Marseille, Occupied France July 31, 1944

On this date in 1944 French poet, writer, and pio­neering aviator Antoine de Saint-Exupéry vanished on a recon­nais­sance flight off the Medit­er­ranean coast near Marseille, France. Best known for his novella The Little Prince (Le Petit Prince), and to a lesser extent for books about his avi­a­tion adven­tures, including Night Flight (1931) and Wind, Sand and Stars (1939), the 44-year-old Saint-Exupéry flew for Gen. Charles de Gaulle’s Armée de l’Air (Free French Air Force).

A successful commercial pilot before the German in­vasion of his country, Saint-Exupéry joined the French Air Force, flying recon­nais­sance mis­sions until France’s armis­tice with Nazi Germany in June 1940. Like de Gaulle, Saint-Exupéry fled France, the author traveling to America to per­suade the U.S. govern­ment to enter the war against Ger­many, and where he wrote pieces and lec­tured audi­ences in the U.S. and Canada in support of the French Resis­tance. It was during his 27-month stay in the States that he wrote and illus­trated the 104-page children’s classic, The Little Prince.

In the spring of 1943 Saint-Exupéry left for North Africa in an Amer­i­can mili­tary con­voy to fly with the Algiers-based Armée de l’Air. Grounded for eight months for wrecking a Lock­heed P‑38 Lightning through engine failure on his second mission in North Africa, he was reinstated to flight duty on the per­sonal inter­vention of the Deputy Com­mander of the U.S. Army Air Forces, Gen. Ira Eaker.

Despite being overage for flying (he was over 40) and in poor health (he suffered from depres­sion and increas­ingly drank heavily), Saint-Exupéry flew nine missions for the Allies. His final mission was to fly his unarmed recon­nais­sance ver­sion P‑38 Lightning from the island of Cor­sica over the French Rhône Valley to collect intel­li­gence on German troop move­ments in support of opening a second French front in the south of France in mid-August 1944 (Opera­tion Dragoon). He never returned.

Word of his disappearance spread across the literary world and then into inter­na­tional head­lines. Several days following his dis­appear­ance an uniden­ti­fiable body wearing French mili­tary colors was found in a bay near the small Proven­çal port town of Carqueiranne and was buried there that Septem­ber. In 1998 a fisher­man found Saint-Exupéry’s silver identity brace­let, and two years later the partial remains of the author-pilot’s P‑38 Light­ning were found in the sea­bed near Marseille. The cause of Saint-Exupéry’s death remains unknown, though several Luftwaffe pilots have alleged they were the agents of the P‑38’s shoot-down.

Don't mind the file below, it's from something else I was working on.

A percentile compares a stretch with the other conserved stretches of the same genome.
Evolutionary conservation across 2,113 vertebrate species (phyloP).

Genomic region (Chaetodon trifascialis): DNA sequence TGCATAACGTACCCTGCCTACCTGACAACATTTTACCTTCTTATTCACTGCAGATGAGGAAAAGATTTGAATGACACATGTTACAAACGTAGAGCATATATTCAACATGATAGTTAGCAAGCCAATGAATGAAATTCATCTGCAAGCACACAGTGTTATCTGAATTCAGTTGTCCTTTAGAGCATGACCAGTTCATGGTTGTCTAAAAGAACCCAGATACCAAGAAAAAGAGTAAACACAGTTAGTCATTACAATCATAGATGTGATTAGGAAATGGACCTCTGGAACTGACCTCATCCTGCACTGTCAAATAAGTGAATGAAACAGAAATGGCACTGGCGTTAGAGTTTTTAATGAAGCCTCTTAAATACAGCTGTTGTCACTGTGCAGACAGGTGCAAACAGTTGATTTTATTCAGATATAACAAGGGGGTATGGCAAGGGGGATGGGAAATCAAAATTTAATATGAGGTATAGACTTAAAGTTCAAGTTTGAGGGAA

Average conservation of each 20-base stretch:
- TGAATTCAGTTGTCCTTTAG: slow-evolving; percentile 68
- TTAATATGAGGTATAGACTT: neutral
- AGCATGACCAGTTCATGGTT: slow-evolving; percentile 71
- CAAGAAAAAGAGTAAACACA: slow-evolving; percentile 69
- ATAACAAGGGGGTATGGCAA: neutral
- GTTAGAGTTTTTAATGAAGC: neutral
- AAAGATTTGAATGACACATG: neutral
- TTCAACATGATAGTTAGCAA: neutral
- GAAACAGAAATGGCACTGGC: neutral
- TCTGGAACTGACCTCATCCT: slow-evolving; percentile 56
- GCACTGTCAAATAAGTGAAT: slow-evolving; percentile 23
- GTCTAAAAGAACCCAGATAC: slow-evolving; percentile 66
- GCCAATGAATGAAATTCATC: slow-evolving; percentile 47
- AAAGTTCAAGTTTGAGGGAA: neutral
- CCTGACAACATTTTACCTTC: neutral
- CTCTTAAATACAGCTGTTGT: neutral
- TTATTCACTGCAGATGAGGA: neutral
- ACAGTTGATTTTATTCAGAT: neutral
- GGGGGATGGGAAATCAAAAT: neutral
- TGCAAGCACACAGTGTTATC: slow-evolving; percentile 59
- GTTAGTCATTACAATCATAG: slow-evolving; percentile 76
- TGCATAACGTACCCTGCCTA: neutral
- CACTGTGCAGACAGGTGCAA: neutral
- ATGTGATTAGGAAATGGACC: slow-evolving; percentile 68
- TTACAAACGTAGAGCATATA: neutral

Antoine de Saint-Exupéry (1900–1944) and His “Little Prince”

 Antoine de Saint-Exupéry (1900–1944), Toulouse, France, 1933The Little Prince

Left: Antoine de Saint-Exupéry (1900–1944), French writer, poet, and pioneering avi­ator in Tou­louse, France, 1933. Saint-Exupéry was twelve when flew for the first time. In the early 1920s, while stationed in Stras­bourg with the mili­tary, Saint-Exupéry earned his flying wings and became a pilot. In 1926 he signed on as a pilot for Aéro­postale, a private air­line that flew mail from Tou­louse, France, to Dakar, Sene­gal. The next year Saint-Exupéry, in Southern Morocco, began writing his first book, a memoir called Southern Mail, which was published in 1929. In 1931 he published Night Flight, which won instant success and the pres­ti­gious Prix Femina. His next novel, Wind, Sand and Stars, was published in 1939. A great success, the book won the Académie Fran­çaise’s Grand Prix du Roman and the National Book Award in the United States.

Right: First published in the United States in French and English in early 1943, Le Petit Prince (The Little Prince) is the tale of a small inter­plane­tary traveler and his friend­ships with a pilot, a rose, and a fox. The children’s classic has been trans­lated into more than 250 lan­guages and dia­lects—it is most widely trans­lated book in the French lan­guage—and is among the top three selling books in the world. The Little Prince has been made into movies and TV films in a number of languages as well.

Saint-Exupéry’s The Little Prince Read by Kenneth Branagh